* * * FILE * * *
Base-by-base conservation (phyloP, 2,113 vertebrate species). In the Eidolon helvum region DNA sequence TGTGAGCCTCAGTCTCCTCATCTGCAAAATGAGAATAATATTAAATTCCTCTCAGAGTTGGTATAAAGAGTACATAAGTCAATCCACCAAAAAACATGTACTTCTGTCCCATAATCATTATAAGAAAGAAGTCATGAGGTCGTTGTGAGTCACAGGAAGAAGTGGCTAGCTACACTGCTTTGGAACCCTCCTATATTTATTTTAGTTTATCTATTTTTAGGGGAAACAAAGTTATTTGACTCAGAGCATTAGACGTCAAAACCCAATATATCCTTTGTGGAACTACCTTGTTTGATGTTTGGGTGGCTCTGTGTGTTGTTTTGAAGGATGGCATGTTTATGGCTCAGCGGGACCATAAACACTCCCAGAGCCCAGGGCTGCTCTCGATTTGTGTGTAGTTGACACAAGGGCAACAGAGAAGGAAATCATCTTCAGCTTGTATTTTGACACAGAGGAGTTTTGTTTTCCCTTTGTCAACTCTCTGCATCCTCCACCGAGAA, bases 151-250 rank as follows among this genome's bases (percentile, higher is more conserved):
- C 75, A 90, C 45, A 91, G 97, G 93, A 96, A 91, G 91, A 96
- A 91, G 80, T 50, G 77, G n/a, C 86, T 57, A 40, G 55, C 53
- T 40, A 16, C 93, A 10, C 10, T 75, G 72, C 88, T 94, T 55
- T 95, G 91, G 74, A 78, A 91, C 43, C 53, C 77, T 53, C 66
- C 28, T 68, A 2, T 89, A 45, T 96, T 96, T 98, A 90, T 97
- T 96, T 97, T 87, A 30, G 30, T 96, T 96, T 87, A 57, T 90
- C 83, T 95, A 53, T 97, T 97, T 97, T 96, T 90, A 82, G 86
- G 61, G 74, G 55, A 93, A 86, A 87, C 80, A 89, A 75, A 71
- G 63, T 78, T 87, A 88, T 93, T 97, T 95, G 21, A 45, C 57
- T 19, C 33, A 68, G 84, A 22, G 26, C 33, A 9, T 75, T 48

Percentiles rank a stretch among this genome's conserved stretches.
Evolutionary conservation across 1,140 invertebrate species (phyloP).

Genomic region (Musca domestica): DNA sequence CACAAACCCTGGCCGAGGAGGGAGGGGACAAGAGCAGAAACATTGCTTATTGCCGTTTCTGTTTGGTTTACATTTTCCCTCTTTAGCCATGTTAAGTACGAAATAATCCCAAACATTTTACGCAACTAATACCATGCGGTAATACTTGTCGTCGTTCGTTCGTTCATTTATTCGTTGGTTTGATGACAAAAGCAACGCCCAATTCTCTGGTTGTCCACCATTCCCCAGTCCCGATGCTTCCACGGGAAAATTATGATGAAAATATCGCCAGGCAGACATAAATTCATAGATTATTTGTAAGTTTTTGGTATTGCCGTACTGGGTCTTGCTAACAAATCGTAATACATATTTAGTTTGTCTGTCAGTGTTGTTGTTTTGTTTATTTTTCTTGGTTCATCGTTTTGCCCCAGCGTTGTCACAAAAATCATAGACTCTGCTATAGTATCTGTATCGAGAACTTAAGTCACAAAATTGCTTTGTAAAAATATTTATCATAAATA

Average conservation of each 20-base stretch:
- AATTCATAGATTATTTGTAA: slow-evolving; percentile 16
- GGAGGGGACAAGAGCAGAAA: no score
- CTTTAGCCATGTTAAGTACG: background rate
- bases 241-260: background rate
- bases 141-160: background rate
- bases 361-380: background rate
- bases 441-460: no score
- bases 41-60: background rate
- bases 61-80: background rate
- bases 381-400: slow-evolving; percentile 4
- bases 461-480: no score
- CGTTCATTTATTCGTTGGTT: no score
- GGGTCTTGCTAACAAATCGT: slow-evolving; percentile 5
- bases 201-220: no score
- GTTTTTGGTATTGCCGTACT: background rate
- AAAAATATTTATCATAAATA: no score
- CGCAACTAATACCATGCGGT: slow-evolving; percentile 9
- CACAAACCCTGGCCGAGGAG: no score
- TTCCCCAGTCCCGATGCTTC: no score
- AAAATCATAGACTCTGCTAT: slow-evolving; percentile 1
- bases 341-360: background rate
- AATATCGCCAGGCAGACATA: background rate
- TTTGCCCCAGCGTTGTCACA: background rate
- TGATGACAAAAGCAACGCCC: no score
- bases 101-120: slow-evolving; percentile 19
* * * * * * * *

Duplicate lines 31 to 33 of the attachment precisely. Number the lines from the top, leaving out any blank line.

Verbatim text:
- AAAAATATTTATCATAAATA: no score
- CGCAACTAATACCATGCGGT: slow-evolving; percentile 9
- CACAAACCCTGGCCGAGGAG: no score